We audience members spend little time on this question but, believe me, our theatre practitioners sure do. Are we up to it? Do our shows deserve international runs? Could we hold our own on Broadway or the West End? No matter how often you tell them, they still don’t believe you. Yes, yes and yes!
Some productions of ours do get international runs. STC took the Cate Blanchett/Hugo Weaving Hedda Gabler to New York with some success. Personally, I preferred the extraordinary and effortlessly updated production from Thomas Ostermeier, which played here for the Melbourne International Festival in 2011.
But then STC’s Uncle Vanya, again with Blanchett and Hugo Weaving, was such a triumph it could have travelled to Moscow and won accolades. If Americans or Englishmen can take on Russian and Norwegian playwrights and feel at home, why can’t we?
We do exist in a strange land, physically and metaphorically. The bulk of our state companies’ repertoire leans heavily on new plays from America and Britain, or at least ones that have opened and succeeded there. Even our smaller and nominally more radical companies, such as Red Stitch, rarely trial new works that haven’t at least played overseas. They’ll cry foul at this statement, but it’s true. They will stage new work, but rarely.
The result is often a raft of shit in a sea of boredom. I name this year’s Other Desert Cities as a case in point. This play by Jon Robin Baitz arrived at MTC with much fanfare, but betrayed its playwright’s television background immediately. Some interesting, if unchallenging, insights into memoir writing aside, this foray into a comfortable middle-class family dealing with its formulaic past was the kind of work we would hardly bother about if it came from a local writer. Slap an impressive set and some admittedly fine actors on it, and you have ‘a sure-fire hit’.
And Red Stitch comes in for a hammering for staging Straight, a bland and uninspiring look at male sexuality that wouldn’t have looked out of place in 1979. Two men dare each other to make a porno? Hilarious. Why did they choose this play at all? Oh, that’s right. It played in London. It was the sort of production I’d expect from amateurs during Midsumma.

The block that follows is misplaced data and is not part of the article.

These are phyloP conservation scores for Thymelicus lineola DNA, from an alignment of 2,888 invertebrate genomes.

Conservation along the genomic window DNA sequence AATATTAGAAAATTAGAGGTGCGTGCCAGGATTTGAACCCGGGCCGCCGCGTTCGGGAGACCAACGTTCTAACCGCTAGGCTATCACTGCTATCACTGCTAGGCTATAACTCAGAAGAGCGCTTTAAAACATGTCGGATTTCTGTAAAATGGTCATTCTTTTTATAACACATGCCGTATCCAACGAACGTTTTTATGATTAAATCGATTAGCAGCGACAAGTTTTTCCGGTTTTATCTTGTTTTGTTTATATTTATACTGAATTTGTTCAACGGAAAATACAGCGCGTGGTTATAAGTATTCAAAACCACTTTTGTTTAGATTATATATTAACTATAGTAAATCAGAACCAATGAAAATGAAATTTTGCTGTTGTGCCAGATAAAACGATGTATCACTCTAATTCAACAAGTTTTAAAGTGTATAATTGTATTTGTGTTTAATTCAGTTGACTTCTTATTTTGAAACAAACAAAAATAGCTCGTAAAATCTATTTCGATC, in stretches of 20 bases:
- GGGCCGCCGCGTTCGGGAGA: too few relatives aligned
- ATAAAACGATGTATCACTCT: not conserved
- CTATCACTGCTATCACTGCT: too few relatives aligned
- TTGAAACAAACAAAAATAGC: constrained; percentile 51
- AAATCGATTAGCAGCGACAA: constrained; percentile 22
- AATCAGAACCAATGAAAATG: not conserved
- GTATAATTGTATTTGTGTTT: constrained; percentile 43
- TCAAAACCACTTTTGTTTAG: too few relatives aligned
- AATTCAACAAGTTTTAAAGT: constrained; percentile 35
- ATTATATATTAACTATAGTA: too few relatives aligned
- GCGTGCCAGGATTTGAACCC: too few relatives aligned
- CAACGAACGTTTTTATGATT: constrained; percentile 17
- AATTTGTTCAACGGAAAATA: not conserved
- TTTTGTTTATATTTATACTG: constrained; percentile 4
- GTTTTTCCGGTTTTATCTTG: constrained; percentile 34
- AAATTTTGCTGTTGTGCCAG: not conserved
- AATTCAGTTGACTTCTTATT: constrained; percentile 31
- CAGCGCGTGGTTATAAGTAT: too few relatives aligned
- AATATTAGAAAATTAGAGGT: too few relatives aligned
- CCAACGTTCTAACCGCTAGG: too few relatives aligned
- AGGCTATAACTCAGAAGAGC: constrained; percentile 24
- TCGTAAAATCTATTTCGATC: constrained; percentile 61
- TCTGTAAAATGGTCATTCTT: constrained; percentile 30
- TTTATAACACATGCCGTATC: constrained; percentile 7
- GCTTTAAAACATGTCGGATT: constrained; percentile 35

These two productions I’ve singled out weren’t terrible. I actually rather enjoyed them. But they aren’t going to help my argument that Australia produces world standard theatre that wouldn’t look out of place on Broadway and the West End. They are lazy and provincial programming, and say nothing about our character. So, what did in 2013?
Back to Back produced another glorious play in Super Discount, a truly local production that questioned our relationship to disability with an intellectual rigour that is as rare as welcomed on the main stages of Melbourne. This company’s last show Ganesh vs the Third Reich did travel to New York to much acclaim, and it wouldn’t shame Australian theatre to tour this show either.
Patricia Cornelius gave us a serious and lyrical follow-up to her extraordinary Do Not Go Gentle of 2012 with the robust and muscular Savages. Some brave stylistic choices paid off handsomely, and this play about the violence inherent in Australian masculinity pulled none of its punches. It was another triumph for the increasingly vital 45 Downstairs.
King Kong, despite some serious wobbles in Act 1, should do quite well in New York, if it ever opens there. An example of a 5-star puppet lifting a 2-star musical to spectacular heights, it wouldn’t look out of place next to Spiderman: Turn Off the Dark, which admittedly isn’t saying much. It has virtually nothing Australian going for it, but it is locally produced and shows off some masterful technical skills.
But my favourite local production of the year was actually a revival of a small show that originally played in a dingy theatre in St Kilda. Tackling a very American subject with wit and warmth was Flowerchildren: The Mamas and the Papas Story. Expertly written by Peter Fitzpatrick, and gloriously sung by the four leads, this locally made jukebox musical really deserved a Broadway slot, even if it’s unlikely to make one. The tepid Jersey Boys was a massive hit, and this one seems to have fallen through the cracks. Go figure.
Having sampled some extraordinary work on Broadway this year, and not seeing anything local to reach the heights of Mark Rylance in Twelfth Night, it’s tempting to fall into the trap of feeling inadequate when it comes to home-grown work. Hideous flashbacks to Simon Stone’s Cherry Orchard surely can’t help.
But then I remember Caroline O’Connor as Mamma Rose in Gypsy and Alison White in the superb dramatisation of Angela Carter’s Bloody Chamber. David Williamson’s Rupert ushered in a rare moment of brilliance in an otherwise declining talent, and featured a remarkable performance from Sean O’Shea. Gillian Jones brought her unique gifts to the stage in Solomon and Marion. All in all, a respectable showing.
Australian theatre does need to show more courage and programming flair if it’s to stand proudly alongside the world’s best, but it is certainly capable of the standard. I wish it well in 2014.
World Standards was written by Tim Byrne
Image: Flowerchildren: The Mamas and the Papas Story